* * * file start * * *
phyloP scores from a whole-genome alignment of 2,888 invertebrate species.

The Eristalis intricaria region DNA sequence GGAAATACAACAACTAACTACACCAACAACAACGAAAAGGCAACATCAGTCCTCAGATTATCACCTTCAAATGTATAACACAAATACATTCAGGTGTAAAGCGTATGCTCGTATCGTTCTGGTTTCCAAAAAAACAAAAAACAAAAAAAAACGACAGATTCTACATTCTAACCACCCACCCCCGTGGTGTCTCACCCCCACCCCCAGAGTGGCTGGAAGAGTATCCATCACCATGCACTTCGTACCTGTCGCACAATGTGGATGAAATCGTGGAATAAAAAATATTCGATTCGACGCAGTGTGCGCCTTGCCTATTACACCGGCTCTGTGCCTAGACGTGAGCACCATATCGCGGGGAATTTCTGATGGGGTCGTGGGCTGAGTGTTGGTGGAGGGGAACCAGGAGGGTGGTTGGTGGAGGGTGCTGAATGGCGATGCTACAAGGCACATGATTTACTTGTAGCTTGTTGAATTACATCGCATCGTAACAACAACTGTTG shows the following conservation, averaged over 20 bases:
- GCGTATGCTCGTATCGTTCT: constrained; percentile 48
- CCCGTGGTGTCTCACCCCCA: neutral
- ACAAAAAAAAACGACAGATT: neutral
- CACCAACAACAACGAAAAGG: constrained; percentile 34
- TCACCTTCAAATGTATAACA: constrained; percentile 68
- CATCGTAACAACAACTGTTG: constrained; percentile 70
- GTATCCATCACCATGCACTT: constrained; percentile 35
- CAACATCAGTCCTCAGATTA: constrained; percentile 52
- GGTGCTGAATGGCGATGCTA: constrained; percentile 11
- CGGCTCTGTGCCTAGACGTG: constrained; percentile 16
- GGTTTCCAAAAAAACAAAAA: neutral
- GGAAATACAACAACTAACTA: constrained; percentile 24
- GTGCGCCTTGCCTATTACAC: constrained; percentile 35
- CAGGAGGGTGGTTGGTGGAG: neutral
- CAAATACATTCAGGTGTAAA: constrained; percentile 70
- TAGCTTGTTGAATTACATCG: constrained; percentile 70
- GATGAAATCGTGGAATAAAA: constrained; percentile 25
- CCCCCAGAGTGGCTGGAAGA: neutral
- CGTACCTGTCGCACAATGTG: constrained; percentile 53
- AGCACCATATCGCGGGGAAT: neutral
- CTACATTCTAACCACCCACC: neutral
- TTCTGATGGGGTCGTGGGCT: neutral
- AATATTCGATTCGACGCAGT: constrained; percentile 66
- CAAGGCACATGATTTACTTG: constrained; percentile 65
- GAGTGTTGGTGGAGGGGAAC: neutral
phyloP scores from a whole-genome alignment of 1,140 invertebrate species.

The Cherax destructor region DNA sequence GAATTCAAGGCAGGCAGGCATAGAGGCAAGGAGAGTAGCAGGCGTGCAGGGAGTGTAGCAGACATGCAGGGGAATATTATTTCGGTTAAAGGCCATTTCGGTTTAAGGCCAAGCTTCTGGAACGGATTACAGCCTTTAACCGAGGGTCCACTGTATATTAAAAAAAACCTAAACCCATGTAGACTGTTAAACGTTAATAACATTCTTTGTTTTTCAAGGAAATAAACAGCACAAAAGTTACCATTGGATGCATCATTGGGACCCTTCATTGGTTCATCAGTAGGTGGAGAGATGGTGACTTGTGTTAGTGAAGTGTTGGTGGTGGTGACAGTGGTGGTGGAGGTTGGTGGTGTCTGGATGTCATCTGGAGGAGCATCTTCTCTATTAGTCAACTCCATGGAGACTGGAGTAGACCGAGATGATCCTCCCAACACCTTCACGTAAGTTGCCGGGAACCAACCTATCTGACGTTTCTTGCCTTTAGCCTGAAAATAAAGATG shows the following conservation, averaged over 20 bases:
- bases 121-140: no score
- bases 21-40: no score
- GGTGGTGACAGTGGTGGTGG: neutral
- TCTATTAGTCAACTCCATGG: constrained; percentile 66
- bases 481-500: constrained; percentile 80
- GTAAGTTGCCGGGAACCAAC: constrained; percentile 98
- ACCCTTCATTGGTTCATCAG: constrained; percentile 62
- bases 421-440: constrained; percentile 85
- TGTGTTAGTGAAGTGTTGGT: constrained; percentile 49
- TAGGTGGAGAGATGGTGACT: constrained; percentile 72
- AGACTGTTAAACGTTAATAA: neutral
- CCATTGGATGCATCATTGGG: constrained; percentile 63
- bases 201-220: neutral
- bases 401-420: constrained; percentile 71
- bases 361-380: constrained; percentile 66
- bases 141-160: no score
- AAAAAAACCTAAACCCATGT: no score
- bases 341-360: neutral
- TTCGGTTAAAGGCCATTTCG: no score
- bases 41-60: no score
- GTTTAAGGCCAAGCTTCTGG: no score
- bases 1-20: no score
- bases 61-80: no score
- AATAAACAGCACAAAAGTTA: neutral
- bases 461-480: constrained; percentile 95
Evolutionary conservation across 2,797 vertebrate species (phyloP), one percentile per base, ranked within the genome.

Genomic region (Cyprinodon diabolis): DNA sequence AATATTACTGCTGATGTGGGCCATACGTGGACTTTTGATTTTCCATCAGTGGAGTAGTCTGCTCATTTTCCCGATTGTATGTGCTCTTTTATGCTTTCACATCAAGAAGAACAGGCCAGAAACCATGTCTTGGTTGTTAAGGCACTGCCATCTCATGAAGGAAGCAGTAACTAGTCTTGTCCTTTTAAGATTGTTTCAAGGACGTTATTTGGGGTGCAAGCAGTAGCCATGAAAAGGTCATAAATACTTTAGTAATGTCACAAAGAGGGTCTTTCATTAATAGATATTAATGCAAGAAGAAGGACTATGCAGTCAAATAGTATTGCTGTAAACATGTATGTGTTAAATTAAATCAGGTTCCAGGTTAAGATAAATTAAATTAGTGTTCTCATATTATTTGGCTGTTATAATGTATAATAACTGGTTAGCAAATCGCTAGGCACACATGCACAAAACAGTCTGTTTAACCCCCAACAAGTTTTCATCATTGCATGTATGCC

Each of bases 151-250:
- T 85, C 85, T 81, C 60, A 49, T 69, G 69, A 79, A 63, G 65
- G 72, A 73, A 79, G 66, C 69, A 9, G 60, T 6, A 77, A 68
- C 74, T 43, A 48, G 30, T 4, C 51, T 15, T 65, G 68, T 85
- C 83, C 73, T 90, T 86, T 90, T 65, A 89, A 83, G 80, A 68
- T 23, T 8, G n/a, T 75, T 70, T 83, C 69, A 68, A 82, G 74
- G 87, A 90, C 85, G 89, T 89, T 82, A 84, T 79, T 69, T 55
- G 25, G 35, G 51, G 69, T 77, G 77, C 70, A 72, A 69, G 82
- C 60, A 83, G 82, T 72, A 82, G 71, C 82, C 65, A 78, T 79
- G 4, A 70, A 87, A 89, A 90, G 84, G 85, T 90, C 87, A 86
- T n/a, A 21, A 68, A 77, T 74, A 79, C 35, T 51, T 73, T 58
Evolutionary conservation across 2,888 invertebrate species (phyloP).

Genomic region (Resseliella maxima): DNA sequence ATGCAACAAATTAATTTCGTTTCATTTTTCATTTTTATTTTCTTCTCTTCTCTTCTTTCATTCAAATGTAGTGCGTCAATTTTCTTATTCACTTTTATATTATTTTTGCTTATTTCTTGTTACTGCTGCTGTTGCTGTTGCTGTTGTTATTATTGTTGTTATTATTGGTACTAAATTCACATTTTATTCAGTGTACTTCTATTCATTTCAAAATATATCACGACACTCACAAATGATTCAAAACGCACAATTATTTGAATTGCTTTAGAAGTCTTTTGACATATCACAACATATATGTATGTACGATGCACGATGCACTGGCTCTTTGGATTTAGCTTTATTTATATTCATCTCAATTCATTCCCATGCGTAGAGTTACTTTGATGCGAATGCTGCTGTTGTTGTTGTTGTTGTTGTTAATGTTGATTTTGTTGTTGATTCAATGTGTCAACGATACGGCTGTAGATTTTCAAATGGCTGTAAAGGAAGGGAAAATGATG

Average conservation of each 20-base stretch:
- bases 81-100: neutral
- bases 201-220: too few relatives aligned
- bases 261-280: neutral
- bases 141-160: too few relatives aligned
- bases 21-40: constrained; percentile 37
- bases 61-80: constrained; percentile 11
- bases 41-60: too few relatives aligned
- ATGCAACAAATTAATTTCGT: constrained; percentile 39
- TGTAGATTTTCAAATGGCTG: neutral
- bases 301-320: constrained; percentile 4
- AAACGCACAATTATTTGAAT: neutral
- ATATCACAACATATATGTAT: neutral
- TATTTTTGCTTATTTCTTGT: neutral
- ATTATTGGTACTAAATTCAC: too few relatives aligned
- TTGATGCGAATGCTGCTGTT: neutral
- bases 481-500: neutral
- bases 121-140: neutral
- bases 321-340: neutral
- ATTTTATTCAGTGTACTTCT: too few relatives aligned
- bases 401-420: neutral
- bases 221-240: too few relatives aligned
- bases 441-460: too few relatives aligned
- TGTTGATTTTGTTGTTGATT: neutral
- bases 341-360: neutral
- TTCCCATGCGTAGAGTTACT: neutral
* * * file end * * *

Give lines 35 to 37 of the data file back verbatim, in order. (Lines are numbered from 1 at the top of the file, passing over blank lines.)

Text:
- GTAAGTTGCCGGGAACCAAC: constrained; percentile 98
- ACCCTTCATTGGTTCATCAG: constrained; percentile 62
- bases 421-440: constrained; percentile 85